Phil Baroni: Dave Mandel | Sherdog.com
Phil Baroni knows he has to win.
If he loses his UFC 125 matchup against Brad Tavares on Jan. 1, he knows what will happen.
“They’re going to cut me. I’m pretty sure they would,” Baroni said during a recent “Savage Dog Show” interview on the Sherdog Radio Network. “Should they? No, because I come to fight. … But you’ve got to win. Winning takes care of everything. So I need a win.”
Baroni returned to the UFC in November last year and dropped a unanimous decision to Amir Sadollah. It was his second loss in a row, and coupled with his struggles in other promotions, likely makes his upcoming bout against Tavares a critical one.
“I’ve probably forgot more than this kid knows,” Baroni said. “I plan on winning. This is it for me. Let’s be serious. My back’s against the wall, but you know what? I’ve been here before. I’ve been here for the last six or seven years. I better win this fight or I’m done. If I don’t win this fight, it’s over.”
Baroni debuted in the UFC in February 2001 and exited the promotion four years later. He had mixed success in Pride and later toured the regional circuit, which he doesn’t want to do again.
“It’s been a long time to get back,” Baroni said. “I don’t feel like bouncing around, flying overseas and worrying about not getting paid or fighting in smaller promotions where I’m taking pictures backstage with the other competitors. I want to fight in the big show.”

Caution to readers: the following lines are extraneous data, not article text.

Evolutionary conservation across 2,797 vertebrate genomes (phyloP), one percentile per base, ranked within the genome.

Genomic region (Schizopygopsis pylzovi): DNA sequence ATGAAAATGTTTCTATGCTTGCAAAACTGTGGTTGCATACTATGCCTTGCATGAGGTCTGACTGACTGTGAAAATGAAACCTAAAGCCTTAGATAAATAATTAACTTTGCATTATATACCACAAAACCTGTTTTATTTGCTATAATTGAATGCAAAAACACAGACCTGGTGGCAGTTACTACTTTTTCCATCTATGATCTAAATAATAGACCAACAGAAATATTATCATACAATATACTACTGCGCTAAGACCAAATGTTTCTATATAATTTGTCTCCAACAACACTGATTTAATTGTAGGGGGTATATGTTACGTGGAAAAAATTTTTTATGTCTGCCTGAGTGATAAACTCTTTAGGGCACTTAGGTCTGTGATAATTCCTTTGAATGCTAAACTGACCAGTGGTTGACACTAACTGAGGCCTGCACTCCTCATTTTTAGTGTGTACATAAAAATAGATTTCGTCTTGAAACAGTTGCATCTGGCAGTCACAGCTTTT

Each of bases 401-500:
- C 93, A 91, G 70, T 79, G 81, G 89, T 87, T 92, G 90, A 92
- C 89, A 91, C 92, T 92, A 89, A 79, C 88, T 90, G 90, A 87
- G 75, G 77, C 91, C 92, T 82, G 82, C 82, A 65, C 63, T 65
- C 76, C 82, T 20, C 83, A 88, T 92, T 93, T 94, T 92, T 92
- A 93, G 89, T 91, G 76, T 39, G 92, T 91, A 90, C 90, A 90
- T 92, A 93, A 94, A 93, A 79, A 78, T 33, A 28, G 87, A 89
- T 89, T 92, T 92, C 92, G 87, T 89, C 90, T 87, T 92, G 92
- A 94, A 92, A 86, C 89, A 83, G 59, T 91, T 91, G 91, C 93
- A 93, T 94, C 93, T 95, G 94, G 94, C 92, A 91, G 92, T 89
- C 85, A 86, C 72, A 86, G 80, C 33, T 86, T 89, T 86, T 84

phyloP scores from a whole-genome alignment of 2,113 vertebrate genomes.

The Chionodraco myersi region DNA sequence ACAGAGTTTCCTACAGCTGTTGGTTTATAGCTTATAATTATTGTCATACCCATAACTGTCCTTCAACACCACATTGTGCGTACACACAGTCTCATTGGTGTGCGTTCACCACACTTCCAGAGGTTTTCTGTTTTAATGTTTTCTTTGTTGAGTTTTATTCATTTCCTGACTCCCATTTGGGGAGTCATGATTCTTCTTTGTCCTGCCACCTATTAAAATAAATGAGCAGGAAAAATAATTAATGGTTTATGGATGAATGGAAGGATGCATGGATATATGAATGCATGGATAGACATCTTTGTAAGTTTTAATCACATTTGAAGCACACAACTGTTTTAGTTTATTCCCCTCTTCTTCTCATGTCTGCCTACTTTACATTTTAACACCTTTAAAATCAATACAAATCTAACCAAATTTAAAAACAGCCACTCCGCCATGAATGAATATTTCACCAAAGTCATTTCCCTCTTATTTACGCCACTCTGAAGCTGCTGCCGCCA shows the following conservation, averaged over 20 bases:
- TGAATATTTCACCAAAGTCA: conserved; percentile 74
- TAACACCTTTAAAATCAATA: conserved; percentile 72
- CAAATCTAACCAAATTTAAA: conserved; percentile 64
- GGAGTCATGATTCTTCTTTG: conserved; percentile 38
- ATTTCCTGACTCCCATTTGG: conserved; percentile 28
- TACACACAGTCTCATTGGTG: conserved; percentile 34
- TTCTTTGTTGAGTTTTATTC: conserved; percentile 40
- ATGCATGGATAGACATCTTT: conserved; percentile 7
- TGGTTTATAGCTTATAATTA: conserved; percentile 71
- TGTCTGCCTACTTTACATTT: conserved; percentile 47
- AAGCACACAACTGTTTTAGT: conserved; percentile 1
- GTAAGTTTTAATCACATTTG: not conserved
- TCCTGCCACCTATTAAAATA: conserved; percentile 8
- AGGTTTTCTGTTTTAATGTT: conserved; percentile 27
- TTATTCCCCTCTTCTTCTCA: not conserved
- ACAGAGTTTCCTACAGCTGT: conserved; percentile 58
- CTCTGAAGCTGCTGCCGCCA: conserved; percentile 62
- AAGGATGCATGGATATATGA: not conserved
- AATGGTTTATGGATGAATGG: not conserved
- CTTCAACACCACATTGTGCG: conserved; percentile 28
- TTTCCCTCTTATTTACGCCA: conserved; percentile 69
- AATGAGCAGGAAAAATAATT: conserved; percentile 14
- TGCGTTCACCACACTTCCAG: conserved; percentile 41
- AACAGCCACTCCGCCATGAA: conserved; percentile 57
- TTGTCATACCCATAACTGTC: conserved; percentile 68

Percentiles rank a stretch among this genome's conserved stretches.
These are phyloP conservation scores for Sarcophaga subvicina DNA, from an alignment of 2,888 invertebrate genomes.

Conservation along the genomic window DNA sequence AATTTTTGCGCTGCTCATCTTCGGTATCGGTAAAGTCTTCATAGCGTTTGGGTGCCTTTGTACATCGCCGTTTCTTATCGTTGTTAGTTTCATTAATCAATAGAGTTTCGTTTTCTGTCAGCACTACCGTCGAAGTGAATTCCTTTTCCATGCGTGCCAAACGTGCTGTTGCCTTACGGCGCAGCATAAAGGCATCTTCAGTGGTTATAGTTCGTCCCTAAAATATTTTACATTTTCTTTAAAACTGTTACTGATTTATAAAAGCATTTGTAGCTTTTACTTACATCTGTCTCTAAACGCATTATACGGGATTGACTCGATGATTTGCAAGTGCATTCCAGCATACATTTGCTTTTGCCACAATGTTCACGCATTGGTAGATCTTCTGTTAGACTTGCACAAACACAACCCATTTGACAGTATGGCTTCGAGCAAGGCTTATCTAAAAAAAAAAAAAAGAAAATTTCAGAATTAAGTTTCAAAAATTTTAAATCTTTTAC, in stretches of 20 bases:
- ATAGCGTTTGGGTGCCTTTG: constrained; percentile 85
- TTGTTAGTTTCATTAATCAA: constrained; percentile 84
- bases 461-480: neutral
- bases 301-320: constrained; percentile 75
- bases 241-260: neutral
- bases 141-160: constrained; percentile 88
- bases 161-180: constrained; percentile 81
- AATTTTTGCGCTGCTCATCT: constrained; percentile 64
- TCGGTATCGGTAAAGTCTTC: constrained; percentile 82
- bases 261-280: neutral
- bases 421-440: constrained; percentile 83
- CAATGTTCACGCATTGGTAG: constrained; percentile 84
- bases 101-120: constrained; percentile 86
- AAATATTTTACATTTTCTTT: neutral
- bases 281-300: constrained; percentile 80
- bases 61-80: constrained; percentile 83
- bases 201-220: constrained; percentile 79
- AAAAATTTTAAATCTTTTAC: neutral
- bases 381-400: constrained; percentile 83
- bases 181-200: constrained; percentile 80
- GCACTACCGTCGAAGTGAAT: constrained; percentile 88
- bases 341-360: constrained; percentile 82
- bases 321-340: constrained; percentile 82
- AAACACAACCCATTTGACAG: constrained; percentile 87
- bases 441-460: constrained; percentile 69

He wants to win too, and that’s why he left his home in Las Vegas to train with Josh Koscheck, Jon Fitch and company at American Kickboxing Academy in San Jose, Calif. Leaving Las Vegas was essential, said Baroni.
“I guess some of the demons from New York followed me out to Las Vegas,” he explained. “They found me and they took me to the gambling and the drinking and stuff like that. I had to get out of there. I was out of there a lot when I was fighting in Pride and I was successful. When I went back there telling myself, ‘I’m OK, I can handle this,’ I kind of fell off the wagon a couple of times. It was obvious in my performances, but I’m refocused, rededicated. I’ve already been out here [in San Jose] a good eight weeks training. I feel the best I’ve felt in years. Of course everybody says that when they’re getting ready for a fight, but I really do.”
Against Tavares, Baroni sees himself taking on a hungry up-and-comer.
“He’s still wet behind the ears, and when you’re a young kid and you’re undefeated, you just think you’re unbeatable,” Baroni said. “You think you can stay that way forever and you’re going to be the champion and no one can beat you. In a fight with a guy like that, you have to make him realize right off the bat, ‘Hey, buddy, you’re not unbeatable and you’re going to lose right now.’”
In Baroni’s view, the fight hinges on taking his opponent’s confidence. If he can do that and get a win over Tavares, he believes momentum will follow and he can right his career.
“You’re one punch away from resurrecting your career,” Baroni said, “and I can hit as hard as any of them.”
Listen to the full interview (beginning at 18:15) with Baroni, who also discussed sparring with Koscheck and Fitch at AKA.